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The views and opinions expressed in our blog series are those of the authors and are not necessarily supported by CareSearch, Flinders University and/or the Australian Government Department of Health.
Health professionals are always seeking the latest evidence in order to provide the best possible care to their patients. However, integrating the latest evidence into practice can seem daunting. Dr David Healey, a General Practitioner, provides examples how he integrates evidence into his practice and the importance of doing so.
In 2013, Canalys (1) estimated there were over 1,600,000 apps available in the two largest online app stores, iTunes and Google Play, and the number of platform-based, service carrier or manufacturer-operated online stores has increased to over 70 worldwide in the last two years (2). With over 1.2 billion people now accessing mobile applications (3), the role of the app has become multidimensional, with users expecting to discover an app to enhance every part of their life, for both work and play. For healthcare professionals (HCPs) working in palliative care, searching, evaluating, identifying, and downloading relevant apps from the proverbial sea of applications is a time-consuming pastime which often yields little to no results.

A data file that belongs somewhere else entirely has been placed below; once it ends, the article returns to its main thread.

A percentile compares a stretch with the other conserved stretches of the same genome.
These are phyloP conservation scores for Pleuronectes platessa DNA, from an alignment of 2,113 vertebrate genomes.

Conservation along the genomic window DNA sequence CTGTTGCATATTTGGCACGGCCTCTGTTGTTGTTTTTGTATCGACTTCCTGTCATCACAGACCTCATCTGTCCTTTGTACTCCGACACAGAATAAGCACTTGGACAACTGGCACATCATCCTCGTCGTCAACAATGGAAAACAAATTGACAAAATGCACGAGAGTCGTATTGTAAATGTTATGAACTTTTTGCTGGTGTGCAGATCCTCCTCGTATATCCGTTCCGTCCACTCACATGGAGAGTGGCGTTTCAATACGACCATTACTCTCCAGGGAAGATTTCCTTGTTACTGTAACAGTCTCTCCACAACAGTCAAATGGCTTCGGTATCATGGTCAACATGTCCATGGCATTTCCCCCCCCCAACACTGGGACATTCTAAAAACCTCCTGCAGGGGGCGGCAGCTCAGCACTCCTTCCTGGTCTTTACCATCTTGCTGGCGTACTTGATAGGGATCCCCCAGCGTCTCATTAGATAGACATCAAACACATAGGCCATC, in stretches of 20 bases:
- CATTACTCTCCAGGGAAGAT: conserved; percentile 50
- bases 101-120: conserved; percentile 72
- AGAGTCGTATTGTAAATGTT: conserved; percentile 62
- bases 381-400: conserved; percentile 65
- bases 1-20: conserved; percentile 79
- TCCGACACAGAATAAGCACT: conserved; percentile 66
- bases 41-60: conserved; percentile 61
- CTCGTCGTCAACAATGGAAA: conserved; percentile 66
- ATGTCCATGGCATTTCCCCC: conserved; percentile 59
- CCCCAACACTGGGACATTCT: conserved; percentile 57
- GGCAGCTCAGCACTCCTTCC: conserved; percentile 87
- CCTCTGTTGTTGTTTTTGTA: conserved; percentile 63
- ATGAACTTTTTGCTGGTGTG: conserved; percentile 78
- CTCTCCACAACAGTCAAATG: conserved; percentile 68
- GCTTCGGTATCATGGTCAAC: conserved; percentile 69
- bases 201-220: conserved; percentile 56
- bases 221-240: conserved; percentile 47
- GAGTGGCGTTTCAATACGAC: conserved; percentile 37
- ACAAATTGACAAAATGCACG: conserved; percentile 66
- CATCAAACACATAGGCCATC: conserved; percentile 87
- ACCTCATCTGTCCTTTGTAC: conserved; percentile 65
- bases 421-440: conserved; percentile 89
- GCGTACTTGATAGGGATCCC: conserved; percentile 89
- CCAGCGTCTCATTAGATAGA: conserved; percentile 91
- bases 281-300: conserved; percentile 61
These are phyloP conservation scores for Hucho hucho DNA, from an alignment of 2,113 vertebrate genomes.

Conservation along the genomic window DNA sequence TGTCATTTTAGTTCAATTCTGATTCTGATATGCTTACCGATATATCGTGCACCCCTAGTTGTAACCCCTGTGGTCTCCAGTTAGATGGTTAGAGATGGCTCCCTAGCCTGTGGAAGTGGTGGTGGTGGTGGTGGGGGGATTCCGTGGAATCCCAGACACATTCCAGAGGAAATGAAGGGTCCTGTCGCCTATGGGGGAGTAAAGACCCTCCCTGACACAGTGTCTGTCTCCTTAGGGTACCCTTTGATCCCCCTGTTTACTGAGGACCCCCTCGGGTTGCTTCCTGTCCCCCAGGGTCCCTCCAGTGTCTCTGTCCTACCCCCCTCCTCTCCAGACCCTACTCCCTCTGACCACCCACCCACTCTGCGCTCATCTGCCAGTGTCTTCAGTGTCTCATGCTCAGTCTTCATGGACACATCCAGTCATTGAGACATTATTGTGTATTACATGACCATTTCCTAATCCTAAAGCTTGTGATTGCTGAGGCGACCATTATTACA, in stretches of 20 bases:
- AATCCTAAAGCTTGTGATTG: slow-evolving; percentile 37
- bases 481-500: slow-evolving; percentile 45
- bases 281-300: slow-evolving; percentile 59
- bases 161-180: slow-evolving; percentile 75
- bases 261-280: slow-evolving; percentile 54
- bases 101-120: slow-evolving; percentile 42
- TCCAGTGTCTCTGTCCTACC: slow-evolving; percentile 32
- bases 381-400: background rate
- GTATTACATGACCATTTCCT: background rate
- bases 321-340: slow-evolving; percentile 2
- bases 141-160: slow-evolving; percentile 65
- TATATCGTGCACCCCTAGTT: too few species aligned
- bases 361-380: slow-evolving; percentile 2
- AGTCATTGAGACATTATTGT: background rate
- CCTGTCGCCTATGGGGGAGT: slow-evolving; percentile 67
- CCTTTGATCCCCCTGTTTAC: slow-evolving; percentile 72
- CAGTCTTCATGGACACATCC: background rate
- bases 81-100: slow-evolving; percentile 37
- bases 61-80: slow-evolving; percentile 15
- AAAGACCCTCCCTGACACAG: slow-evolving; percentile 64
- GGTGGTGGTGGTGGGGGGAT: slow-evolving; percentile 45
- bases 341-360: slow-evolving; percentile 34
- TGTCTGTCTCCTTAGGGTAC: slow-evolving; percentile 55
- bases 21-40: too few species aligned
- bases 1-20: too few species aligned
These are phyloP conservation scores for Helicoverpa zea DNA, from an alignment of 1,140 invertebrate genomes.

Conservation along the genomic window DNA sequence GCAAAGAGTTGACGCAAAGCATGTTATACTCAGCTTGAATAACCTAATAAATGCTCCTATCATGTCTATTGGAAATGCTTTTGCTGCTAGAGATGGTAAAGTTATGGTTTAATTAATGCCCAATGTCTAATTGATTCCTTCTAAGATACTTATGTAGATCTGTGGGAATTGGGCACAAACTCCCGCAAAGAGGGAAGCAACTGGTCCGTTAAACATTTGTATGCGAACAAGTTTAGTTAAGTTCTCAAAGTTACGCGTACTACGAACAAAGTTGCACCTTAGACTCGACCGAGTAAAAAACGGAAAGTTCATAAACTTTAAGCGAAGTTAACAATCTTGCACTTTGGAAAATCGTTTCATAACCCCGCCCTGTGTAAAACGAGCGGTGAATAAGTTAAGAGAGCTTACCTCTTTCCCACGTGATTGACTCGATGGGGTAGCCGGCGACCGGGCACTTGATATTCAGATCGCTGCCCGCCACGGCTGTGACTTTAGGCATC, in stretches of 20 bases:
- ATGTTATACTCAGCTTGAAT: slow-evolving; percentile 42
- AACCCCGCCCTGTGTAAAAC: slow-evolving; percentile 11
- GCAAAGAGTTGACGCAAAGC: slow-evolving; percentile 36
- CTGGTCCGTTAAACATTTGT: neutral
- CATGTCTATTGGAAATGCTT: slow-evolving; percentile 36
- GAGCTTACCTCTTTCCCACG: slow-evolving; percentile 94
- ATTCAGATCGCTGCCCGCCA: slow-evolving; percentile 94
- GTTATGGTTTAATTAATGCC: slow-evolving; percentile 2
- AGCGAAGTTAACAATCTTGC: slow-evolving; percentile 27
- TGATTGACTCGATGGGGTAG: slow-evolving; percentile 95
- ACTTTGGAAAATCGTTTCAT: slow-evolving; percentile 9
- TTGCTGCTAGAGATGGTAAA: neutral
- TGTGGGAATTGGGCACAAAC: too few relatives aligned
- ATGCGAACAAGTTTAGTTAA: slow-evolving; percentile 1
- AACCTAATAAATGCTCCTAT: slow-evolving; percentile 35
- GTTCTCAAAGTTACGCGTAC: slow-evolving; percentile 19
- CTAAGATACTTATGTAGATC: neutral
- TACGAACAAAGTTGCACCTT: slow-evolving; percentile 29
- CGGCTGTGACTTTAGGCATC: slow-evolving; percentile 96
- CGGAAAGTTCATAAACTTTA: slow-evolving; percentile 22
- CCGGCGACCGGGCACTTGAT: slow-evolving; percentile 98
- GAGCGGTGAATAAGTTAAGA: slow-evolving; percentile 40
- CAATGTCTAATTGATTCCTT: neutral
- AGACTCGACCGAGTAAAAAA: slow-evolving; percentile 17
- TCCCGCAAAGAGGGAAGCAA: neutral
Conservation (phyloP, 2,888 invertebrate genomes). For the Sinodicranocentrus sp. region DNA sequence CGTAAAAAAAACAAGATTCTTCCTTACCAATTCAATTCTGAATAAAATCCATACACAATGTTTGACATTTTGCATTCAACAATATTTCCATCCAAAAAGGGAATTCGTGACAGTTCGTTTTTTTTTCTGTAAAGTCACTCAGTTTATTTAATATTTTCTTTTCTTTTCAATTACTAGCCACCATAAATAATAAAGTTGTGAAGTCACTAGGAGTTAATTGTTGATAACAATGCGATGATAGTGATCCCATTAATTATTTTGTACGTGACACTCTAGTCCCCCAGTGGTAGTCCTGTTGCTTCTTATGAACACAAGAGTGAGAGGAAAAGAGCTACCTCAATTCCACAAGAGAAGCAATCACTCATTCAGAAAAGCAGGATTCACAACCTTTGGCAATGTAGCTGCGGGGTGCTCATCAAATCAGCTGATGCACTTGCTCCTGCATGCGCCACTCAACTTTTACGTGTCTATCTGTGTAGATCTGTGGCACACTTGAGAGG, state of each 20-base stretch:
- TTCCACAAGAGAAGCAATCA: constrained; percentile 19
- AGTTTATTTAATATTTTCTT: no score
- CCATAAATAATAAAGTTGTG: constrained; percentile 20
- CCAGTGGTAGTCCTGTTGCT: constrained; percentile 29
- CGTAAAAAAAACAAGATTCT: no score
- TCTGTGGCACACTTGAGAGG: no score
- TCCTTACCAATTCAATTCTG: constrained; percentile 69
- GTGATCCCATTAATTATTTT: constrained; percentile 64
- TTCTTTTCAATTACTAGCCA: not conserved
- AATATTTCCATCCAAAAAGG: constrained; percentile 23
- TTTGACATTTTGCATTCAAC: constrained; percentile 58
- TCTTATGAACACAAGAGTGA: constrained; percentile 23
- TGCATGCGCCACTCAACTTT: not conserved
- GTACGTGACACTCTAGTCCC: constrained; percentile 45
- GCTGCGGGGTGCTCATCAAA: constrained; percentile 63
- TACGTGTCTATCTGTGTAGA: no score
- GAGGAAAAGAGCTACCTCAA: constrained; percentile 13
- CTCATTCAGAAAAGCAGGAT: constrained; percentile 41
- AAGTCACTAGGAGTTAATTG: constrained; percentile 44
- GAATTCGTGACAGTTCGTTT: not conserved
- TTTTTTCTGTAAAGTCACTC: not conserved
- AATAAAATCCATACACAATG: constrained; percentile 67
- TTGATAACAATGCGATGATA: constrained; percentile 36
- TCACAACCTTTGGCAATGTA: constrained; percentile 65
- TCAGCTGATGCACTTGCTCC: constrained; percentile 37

CareSearch is an online resource for palliative care. It has evidence-based resources for both clinicians and for patients, and their families and friends. As it is now a very large repository of evidence-based information, I would like to point you to four of the best sections for GPs to start off in.
These sections include the GP Hub, the Clinical Evidence pages, the Finding and Using Evidence pages, and the Education pages. You can also find information specially written for your patients in the Patients, Carers, and Families section.
Chronic breathlessness is highly prevalent across the community. One in 100 Australians have significant impairment of their activities of daily living and one in 300 people are housebound because of breathlessness.
Chronic breathlessness is systematically under-recognised by health professionals. When taking a history about breathlessness, the question ‘are you breathless?’ is not going to elicit the problem nor its magnitude. ‘What do you have to avoid in order to minimise breathlessness?’ is a far more important question, or this can also be phrased as ‘what have you given up in order not to be breathless?’ With these questions, we start to get a picture of the net impact of breathlessness on individual patients.